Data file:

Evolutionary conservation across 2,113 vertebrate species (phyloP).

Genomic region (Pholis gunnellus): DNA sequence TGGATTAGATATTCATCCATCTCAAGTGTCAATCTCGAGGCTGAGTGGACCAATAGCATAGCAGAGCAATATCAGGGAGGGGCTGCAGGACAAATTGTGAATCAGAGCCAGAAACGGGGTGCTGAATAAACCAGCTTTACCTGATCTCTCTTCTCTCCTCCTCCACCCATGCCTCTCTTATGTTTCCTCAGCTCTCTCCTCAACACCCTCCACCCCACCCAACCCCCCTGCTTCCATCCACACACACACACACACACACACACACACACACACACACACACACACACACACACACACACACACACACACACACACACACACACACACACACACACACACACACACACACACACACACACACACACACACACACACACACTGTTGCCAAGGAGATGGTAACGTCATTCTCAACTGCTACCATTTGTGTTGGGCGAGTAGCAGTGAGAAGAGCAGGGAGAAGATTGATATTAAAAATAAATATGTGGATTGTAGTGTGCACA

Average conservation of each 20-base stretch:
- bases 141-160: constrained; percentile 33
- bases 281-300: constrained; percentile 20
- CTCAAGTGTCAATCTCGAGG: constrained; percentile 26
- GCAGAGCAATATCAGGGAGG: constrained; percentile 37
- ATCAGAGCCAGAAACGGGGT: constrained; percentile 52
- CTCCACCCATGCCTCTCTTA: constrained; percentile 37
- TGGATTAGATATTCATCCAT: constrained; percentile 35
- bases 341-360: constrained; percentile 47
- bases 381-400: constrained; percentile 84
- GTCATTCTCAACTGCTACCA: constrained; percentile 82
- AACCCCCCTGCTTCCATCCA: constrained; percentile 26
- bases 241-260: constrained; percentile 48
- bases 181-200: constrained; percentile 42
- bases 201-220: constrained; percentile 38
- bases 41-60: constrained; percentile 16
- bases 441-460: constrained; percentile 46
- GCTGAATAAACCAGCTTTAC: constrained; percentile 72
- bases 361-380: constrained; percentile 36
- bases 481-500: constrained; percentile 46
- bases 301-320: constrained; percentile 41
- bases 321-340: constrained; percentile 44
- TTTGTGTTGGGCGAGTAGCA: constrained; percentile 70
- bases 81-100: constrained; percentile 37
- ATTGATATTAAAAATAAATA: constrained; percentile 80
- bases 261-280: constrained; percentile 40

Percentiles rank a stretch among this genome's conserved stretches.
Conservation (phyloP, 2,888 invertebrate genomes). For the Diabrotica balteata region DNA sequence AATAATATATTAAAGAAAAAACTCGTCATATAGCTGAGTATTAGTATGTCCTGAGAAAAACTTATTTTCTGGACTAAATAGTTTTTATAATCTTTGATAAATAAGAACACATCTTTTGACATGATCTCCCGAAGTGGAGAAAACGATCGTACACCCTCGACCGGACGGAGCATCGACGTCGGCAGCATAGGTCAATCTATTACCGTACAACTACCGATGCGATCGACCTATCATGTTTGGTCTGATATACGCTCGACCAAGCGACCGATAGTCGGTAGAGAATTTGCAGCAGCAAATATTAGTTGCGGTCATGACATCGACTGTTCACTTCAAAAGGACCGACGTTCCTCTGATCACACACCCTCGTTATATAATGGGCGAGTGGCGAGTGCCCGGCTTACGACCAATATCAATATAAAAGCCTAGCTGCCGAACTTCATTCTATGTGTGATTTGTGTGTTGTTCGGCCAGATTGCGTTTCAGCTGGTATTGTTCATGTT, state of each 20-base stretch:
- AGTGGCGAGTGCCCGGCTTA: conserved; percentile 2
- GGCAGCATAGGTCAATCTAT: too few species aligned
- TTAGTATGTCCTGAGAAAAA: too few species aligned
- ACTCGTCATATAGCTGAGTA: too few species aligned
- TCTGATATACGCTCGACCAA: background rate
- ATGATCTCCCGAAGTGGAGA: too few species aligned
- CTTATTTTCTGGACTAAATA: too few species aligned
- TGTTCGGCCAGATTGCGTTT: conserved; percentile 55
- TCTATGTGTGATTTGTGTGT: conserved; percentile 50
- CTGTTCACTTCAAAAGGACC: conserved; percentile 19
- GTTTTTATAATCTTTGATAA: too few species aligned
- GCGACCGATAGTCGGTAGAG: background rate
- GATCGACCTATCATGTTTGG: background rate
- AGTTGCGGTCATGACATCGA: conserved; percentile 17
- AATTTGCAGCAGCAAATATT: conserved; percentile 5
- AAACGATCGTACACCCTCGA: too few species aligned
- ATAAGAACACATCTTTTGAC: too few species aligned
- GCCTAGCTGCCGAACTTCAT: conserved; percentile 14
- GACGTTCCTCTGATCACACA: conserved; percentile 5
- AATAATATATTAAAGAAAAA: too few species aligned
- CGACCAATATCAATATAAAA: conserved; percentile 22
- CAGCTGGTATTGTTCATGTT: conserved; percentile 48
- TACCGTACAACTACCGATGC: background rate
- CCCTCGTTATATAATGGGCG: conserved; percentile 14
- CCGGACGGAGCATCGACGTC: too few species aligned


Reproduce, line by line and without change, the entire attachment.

Evolutionary conservation across 2,113 vertebrate species (phyloP).

Genomic region (Pholis gunnellus): DNA sequence TGGATTAGATATTCATCCATCTCAAGTGTCAATCTCGAGGCTGAGTGGACCAATAGCATAGCAGAGCAATATCAGGGAGGGGCTGCAGGACAAATTGTGAATCAGAGCCAGAAACGGGGTGCTGAATAAACCAGCTTTACCTGATCTCTCTTCTCTCCTCCTCCACCCATGCCTCTCTTATGTTTCCTCAGCTCTCTCCTCAACACCCTCCACCCCACCCAACCCCCCTGCTTCCATCCACACACACACACACACACACACACACACACACACACACACACACACACACACACACACACACACACACACACACACACACACACACACACACACACACACACACACACACACACACACACACACACACACACACACACACTGTTGCCAAGGAGATGGTAACGTCATTCTCAACTGCTACCATTTGTGTTGGGCGAGTAGCAGTGAGAAGAGCAGGGAGAAGATTGATATTAAAAATAAATATGTGGATTGTAGTGTGCACA

Average conservation of each 20-base stretch:
- bases 141-160: constrained; percentile 33
- bases 281-300: constrained; percentile 20
- CTCAAGTGTCAATCTCGAGG: constrained; percentile 26
- GCAGAGCAATATCAGGGAGG: constrained; percentile 37
- ATCAGAGCCAGAAACGGGGT: constrained; percentile 52
- CTCCACCCATGCCTCTCTTA: constrained; percentile 37
- TGGATTAGATATTCATCCAT: constrained; percentile 35
- bases 341-360: constrained; percentile 47
- bases 381-400: constrained; percentile 84
- GTCATTCTCAACTGCTACCA: constrained; percentile 82
- AACCCCCCTGCTTCCATCCA: constrained; percentile 26
- bases 241-260: constrained; percentile 48
- bases 181-200: constrained; percentile 42
- bases 201-220: constrained; percentile 38
- bases 41-60: constrained; percentile 16
- bases 441-460: constrained; percentile 46
- GCTGAATAAACCAGCTTTAC: constrained; percentile 72
- bases 361-380: constrained; percentile 36
- bases 481-500: constrained; percentile 46
- bases 301-320: constrained; percentile 41
- bases 321-340: constrained; percentile 44
- TTTGTGTTGGGCGAGTAGCA: constrained; percentile 70
- bases 81-100: constrained; percentile 37
- ATTGATATTAAAAATAAATA: constrained; percentile 80
- bases 261-280: constrained; percentile 40

Percentiles rank a stretch among this genome's conserved stretches.
Conservation (phyloP, 2,888 invertebrate genomes). For the Diabrotica balteata region DNA sequence AATAATATATTAAAGAAAAAACTCGTCATATAGCTGAGTATTAGTATGTCCTGAGAAAAACTTATTTTCTGGACTAAATAGTTTTTATAATCTTTGATAAATAAGAACACATCTTTTGACATGATCTCCCGAAGTGGAGAAAACGATCGTACACCCTCGACCGGACGGAGCATCGACGTCGGCAGCATAGGTCAATCTATTACCGTACAACTACCGATGCGATCGACCTATCATGTTTGGTCTGATATACGCTCGACCAAGCGACCGATAGTCGGTAGAGAATTTGCAGCAGCAAATATTAGTTGCGGTCATGACATCGACTGTTCACTTCAAAAGGACCGACGTTCCTCTGATCACACACCCTCGTTATATAATGGGCGAGTGGCGAGTGCCCGGCTTACGACCAATATCAATATAAAAGCCTAGCTGCCGAACTTCATTCTATGTGTGATTTGTGTGTTGTTCGGCCAGATTGCGTTTCAGCTGGTATTGTTCATGTT, state of each 20-base stretch:
- AGTGGCGAGTGCCCGGCTTA: conserved; percentile 2
- GGCAGCATAGGTCAATCTAT: too few species aligned
- TTAGTATGTCCTGAGAAAAA: too few species aligned
- ACTCGTCATATAGCTGAGTA: too few species aligned
- TCTGATATACGCTCGACCAA: background rate
- ATGATCTCCCGAAGTGGAGA: too few species aligned
- CTTATTTTCTGGACTAAATA: too few species aligned
- TGTTCGGCCAGATTGCGTTT: conserved; percentile 55
- TCTATGTGTGATTTGTGTGT: conserved; percentile 50
- CTGTTCACTTCAAAAGGACC: conserved; percentile 19
- GTTTTTATAATCTTTGATAA: too few species aligned
- GCGACCGATAGTCGGTAGAG: background rate
- GATCGACCTATCATGTTTGG: background rate
- AGTTGCGGTCATGACATCGA: conserved; percentile 17
- AATTTGCAGCAGCAAATATT: conserved; percentile 5
- AAACGATCGTACACCCTCGA: too few species aligned
- ATAAGAACACATCTTTTGAC: too few species aligned
- GCCTAGCTGCCGAACTTCAT: conserved; percentile 14
- GACGTTCCTCTGATCACACA: conserved; percentile 5
- AATAATATATTAAAGAAAAA: too few species aligned
- CGACCAATATCAATATAAAA: conserved; percentile 22
- CAGCTGGTATTGTTCATGTT: conserved; percentile 48
- TACCGTACAACTACCGATGC: background rate
- CCCTCGTTATATAATGGGCG: conserved; percentile 14
- CCGGACGGAGCATCGACGTC: too few species aligned